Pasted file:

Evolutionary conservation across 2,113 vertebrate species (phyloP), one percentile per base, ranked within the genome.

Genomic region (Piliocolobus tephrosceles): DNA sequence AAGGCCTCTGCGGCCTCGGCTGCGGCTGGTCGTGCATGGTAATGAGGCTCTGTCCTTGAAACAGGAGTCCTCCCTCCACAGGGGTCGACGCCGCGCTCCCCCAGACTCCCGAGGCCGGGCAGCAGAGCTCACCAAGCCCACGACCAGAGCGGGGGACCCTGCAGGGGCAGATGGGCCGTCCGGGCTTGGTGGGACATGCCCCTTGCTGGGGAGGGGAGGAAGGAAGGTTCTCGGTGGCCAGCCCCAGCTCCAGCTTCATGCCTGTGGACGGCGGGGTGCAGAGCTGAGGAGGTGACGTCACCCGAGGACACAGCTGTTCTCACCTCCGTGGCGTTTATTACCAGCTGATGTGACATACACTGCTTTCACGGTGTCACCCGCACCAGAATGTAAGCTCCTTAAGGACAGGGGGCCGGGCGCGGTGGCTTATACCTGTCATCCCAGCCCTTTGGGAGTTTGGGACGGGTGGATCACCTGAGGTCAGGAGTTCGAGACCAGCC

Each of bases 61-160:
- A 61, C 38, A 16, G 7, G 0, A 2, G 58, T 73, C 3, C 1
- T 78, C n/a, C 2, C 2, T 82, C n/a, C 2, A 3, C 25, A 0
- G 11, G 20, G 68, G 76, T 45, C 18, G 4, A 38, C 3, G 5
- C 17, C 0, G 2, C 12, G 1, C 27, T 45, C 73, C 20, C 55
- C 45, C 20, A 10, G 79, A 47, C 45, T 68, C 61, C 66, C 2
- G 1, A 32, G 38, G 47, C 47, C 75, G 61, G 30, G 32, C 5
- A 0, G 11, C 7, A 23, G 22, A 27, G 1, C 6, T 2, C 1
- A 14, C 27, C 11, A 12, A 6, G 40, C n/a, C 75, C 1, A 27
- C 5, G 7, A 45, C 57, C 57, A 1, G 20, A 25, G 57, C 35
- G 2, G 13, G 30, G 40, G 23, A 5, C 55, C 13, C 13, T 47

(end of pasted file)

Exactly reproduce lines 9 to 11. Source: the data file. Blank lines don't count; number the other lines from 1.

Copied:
- G 1, A 32, G 38, G 47, C 47, C 75, G 61, G 30, G 32, C 5
- A 0, G 11, C 7, A 23, G 22, A 27, G 1, C 6, T 2, C 1
- A 14, C 27, C 11, A 12, A 6, G 40, C n/a, C 75, C 1, A 27